Call my aunty, “Hey, you’re going to have…” We only had two kids at that time. Oh sorry, three. So it was like, “Yeah, we’re coming over. There’s five of us that’s going to be over there.” And my aunty being the way she is, and at that time she just opened up her door. And that’s a typical aunty. Obviously, Island community knows that, that family. They just drop everything and say, “Yeah, come.”
And so we did that. We moved over there and then the hunt work started. I was actually looking for work for five months and I was at a point where I was like, ” Man…” And to give you scope on things, that was my first time in the city married and looking for work. I was like, “Oh my goodness.” It was no longer easy finding jobs because in the farm world in Robinvale, you can find work. It’s pretty easy. A lot of farmers offer so much work. But then going into the city, and now you’ve got this thing that they started, I learned really quickly, called a resume. You don’t see that kind of stuff in the farming aspect.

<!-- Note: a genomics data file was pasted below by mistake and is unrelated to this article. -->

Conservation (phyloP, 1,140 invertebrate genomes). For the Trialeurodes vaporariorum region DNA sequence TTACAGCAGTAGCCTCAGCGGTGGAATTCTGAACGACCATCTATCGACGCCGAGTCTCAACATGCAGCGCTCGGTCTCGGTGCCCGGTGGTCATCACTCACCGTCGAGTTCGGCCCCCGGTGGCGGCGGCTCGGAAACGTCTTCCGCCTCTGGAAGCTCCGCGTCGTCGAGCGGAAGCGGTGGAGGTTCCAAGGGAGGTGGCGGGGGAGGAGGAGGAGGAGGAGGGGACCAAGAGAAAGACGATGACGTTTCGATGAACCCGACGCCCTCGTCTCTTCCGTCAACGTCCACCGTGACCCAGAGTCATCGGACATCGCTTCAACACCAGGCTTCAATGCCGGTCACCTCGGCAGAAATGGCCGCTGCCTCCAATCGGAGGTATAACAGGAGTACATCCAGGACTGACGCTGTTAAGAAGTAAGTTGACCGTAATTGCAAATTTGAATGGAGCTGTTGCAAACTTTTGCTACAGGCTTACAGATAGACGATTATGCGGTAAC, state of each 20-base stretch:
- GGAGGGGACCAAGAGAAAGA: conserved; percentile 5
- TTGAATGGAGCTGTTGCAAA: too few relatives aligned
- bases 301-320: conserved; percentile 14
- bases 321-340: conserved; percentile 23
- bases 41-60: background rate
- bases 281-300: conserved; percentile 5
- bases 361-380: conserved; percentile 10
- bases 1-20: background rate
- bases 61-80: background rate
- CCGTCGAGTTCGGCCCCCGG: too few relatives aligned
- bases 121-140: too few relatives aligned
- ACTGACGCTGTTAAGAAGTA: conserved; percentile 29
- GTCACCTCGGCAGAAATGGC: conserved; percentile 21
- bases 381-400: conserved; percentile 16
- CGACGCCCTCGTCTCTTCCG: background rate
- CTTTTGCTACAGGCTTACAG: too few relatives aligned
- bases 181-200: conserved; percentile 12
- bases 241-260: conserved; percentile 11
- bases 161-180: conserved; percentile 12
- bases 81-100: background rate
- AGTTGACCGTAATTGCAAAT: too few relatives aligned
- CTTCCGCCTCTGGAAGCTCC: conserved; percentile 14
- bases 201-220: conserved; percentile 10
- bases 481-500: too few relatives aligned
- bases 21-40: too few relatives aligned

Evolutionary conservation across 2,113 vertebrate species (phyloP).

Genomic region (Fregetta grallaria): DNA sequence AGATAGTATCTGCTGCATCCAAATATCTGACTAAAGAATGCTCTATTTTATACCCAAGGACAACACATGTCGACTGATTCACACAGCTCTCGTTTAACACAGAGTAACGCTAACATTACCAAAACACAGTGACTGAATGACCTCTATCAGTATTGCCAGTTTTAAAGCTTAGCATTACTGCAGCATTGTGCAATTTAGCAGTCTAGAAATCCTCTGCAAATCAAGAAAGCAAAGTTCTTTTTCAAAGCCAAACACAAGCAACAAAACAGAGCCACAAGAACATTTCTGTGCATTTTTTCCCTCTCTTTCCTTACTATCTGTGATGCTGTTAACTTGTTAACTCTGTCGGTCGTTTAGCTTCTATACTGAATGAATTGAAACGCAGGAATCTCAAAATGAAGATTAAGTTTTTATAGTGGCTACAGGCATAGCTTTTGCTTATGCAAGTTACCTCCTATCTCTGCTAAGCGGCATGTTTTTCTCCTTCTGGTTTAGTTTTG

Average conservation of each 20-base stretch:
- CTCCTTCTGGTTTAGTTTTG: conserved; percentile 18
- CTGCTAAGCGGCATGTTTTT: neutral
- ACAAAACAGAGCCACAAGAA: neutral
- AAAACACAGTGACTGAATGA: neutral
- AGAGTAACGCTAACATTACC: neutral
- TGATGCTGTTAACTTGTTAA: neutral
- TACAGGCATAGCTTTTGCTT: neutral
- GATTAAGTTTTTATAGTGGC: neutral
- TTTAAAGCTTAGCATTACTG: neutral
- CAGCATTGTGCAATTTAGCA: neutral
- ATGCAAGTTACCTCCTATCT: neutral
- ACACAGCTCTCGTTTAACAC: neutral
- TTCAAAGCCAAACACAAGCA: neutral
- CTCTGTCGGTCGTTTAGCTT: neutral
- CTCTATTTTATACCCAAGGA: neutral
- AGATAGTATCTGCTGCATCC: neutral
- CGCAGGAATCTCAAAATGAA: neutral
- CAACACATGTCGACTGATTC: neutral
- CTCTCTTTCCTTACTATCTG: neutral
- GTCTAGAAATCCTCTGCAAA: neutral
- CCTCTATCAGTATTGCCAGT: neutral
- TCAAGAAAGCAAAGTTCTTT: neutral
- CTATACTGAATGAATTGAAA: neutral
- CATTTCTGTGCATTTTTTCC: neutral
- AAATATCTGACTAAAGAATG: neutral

I had to do a resume, which totally didn’t know that or understood that. I had to do interviews. So the pressure, took us long to just try to find work. And it was only until probably five months later I kind of scored a job because of my previous experience in the sales. Working down through that sales job, I was able to obtain a few things and learn a few things.
It’s kind of funny. I don’t know if it’s, say, an omen that’s over me, but every company that I’ve worked for from them have seemed to gone bankrupt. The corporate, it was a big company. It wasn’t because of me. I didn’t steal anything or anything. But corporately, that large company did collapse. And that happened three times.
So the job that I found after five months in Melbourne, I was working there for I think six months. And then I found another job, moved over, which was a similar job. And they gave me full-time because I was only part-time with the job that I found in Melbourne. And the funny thing was when I left…they collapsed when I left, when I’ve gone already. So when I moved to the new company, that company collapsed as well. And I started to really quickly realise the business world in the city, and I realised what corporate was.